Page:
When Leonid Brezhnev became the General Secretary of the Communist Party in 1964, it seemed as if nothing will change on the architectural front. However, as the mid-1970s were passing by, the General Secretary opted to allow more leeway and creative freedom to architects. From that point on, housing projects of varied design were built around the state. Apartment buildings were taller and enhanced with details, with often decorative touches like the addition of large mosaics on the exterior. In nearly all cases, such buildings were not constructed as standalone projects but were a part of large estates which became the new core feature of social architecture. Each complex contained an area with a yard for walks, a playground for children and vast sites for parking. This is a way of organizing residential space that is still in use today. The Central Research Institute of Robotics and Technical Cybernetics is a good contrast to this time as it represents a sharp contradiction to the bleak brutalism often associated with Soviet architecture.
Unfortunately, Soviet architecture in its final stages did not offer many monumental constructions, as the state preferred to concentrate on producing building blocks. This does not mean that no projects were planned, however, but most of these ideas never went far from the initial planning part. Such projects were accepted and then delayed for decades with most of them never being put into motion. This was the condition in which Soviet architecture met its end when the USSR fell apart in the year of 1991. Since then, the Russian state had no direct say or ultimate control over what theme a building should have as the people running the country decided that the eighty-year long tradition of dictating what can and can’t be built is counter-productive. However, the results of Soviet architecture were not treated as a remainder of the times the USSR was doing something wrong with its architecture – in fact, its remaining buildings serve as delightful remnants of a long period that defined Russia as a nation. Different and strange, monumental and brave, secular and governmental, futuristic and traditional – all of these traits are present in Soviet architecture and are the what make it such a true gem of the 20th-century.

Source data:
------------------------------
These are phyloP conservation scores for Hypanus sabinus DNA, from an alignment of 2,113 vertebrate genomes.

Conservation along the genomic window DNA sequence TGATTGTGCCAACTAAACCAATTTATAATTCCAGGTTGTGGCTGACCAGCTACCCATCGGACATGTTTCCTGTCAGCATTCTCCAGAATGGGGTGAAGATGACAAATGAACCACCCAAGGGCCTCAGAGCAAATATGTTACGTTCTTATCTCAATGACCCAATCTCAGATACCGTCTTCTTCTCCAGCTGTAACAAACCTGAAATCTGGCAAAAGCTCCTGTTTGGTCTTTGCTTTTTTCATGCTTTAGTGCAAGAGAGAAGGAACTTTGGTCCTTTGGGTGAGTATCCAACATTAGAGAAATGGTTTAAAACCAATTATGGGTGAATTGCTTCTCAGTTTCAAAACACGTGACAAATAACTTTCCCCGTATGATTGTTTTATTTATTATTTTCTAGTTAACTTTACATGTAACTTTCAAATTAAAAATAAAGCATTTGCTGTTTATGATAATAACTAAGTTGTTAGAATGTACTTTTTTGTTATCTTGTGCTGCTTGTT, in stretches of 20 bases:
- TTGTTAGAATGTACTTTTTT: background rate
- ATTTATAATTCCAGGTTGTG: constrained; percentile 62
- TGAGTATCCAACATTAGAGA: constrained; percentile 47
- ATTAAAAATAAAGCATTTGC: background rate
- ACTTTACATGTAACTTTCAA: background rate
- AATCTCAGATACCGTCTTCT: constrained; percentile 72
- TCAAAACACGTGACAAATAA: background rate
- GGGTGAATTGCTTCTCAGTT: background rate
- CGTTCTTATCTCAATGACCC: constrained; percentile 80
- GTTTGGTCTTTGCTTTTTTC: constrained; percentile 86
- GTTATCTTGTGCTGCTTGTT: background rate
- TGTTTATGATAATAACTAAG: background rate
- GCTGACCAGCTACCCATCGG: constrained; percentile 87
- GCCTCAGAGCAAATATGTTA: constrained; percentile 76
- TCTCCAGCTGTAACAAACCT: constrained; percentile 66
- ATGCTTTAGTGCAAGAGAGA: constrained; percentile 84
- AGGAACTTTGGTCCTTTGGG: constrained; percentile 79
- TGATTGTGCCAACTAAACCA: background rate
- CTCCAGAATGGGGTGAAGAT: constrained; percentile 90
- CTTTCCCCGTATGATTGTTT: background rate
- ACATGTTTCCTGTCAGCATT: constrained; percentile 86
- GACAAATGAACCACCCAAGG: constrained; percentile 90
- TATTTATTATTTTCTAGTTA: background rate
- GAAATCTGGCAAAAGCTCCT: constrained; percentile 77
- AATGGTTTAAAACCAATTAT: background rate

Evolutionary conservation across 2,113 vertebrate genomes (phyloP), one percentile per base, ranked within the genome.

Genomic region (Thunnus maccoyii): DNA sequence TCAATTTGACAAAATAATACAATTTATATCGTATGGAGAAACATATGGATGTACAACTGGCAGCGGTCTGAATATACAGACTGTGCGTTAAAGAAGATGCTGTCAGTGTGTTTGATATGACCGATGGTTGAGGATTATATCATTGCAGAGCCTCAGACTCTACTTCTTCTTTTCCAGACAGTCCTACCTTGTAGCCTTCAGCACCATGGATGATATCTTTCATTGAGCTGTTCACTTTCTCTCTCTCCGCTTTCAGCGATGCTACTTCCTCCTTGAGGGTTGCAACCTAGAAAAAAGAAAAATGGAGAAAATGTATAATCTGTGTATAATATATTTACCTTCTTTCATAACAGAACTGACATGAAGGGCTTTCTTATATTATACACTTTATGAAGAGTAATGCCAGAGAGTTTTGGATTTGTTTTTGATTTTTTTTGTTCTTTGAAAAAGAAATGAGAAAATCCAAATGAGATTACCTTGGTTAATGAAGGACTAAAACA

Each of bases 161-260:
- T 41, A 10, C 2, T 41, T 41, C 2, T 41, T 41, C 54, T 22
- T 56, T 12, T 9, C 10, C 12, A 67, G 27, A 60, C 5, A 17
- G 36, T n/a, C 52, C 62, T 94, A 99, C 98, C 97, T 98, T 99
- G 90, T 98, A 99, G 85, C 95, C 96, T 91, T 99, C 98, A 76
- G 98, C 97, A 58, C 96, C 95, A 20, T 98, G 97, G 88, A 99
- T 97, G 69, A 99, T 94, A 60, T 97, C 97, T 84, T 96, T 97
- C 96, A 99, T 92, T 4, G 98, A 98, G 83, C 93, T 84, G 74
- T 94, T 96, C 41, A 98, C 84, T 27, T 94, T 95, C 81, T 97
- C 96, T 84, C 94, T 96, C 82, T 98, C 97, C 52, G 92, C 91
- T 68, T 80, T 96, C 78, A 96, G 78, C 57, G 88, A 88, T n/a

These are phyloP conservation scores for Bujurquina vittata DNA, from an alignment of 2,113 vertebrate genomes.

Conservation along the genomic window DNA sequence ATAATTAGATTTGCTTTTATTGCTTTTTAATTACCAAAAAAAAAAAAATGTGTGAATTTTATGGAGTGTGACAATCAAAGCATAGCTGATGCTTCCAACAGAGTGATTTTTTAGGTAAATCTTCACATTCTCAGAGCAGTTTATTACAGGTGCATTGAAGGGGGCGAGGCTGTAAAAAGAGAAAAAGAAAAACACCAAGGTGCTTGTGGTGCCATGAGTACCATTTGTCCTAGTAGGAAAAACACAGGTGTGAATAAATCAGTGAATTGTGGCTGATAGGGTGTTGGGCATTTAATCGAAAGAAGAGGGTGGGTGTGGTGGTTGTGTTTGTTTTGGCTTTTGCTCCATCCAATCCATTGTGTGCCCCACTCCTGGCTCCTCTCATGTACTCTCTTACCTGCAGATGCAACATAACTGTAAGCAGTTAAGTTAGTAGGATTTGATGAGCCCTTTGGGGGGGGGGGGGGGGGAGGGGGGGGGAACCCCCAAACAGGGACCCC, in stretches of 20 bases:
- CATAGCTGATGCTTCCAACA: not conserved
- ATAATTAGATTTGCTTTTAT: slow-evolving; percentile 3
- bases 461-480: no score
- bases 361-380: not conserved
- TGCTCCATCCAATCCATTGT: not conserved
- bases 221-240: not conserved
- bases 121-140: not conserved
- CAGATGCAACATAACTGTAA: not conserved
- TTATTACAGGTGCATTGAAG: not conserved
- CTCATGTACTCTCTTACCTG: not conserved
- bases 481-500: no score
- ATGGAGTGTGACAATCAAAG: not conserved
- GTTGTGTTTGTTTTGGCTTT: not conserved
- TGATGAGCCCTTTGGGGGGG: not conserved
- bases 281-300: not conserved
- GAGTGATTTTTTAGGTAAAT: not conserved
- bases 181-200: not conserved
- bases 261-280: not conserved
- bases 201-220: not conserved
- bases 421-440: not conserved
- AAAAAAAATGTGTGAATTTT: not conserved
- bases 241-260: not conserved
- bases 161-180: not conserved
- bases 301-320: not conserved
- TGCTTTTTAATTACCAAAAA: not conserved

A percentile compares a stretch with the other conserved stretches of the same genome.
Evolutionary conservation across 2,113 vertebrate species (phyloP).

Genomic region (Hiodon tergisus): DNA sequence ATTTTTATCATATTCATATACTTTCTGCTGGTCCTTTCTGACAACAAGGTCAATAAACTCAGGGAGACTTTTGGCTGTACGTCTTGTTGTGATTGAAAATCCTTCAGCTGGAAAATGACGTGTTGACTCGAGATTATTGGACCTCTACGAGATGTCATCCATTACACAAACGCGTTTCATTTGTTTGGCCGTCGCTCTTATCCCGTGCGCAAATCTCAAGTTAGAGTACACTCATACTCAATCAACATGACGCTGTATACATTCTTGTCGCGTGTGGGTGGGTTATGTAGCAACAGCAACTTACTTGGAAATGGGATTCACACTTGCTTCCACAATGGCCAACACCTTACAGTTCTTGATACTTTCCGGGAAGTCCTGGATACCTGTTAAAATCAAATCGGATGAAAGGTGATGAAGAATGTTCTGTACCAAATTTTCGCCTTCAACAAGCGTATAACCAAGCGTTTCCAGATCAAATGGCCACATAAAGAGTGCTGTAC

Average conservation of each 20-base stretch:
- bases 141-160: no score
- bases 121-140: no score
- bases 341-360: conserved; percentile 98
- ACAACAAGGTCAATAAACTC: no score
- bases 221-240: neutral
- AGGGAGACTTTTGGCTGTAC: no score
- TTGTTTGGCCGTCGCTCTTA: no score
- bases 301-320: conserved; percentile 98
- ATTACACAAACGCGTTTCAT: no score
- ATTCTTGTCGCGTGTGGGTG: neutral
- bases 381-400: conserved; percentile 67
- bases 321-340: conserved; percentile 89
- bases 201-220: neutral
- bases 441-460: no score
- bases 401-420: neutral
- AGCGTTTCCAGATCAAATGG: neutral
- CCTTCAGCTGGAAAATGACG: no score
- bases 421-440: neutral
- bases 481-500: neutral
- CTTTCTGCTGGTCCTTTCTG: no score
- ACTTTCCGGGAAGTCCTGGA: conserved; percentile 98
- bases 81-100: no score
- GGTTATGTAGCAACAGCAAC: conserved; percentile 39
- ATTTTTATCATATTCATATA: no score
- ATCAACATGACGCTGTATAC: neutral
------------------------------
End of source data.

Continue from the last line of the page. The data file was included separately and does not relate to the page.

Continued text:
Editors’ Tip: Pioneers of Soviet Architecture
The years between 1917 and 1932 marked a fertile period in Soviet architecture. Drawing from revolutionary ideas and from painting and sculpture, architects like Melnikov, Leonidov, and the Vesnins worked with their new state to change man by reordering the environment. The architecture is unmatched in vitality and creativity. The study of Pioneers of Soviet Architecture is the most comprehensive to date. Although the text is leaden stylistically, with over 1500 illustrations, including rare plans and photographs, Pioneers of Soviet Architecture will be an invaluable sourcebook for students of history, politics and architecture. This book is a must-read for anyone interested in discovering the initial and genuine nature of the 20th-century Soviet architecture.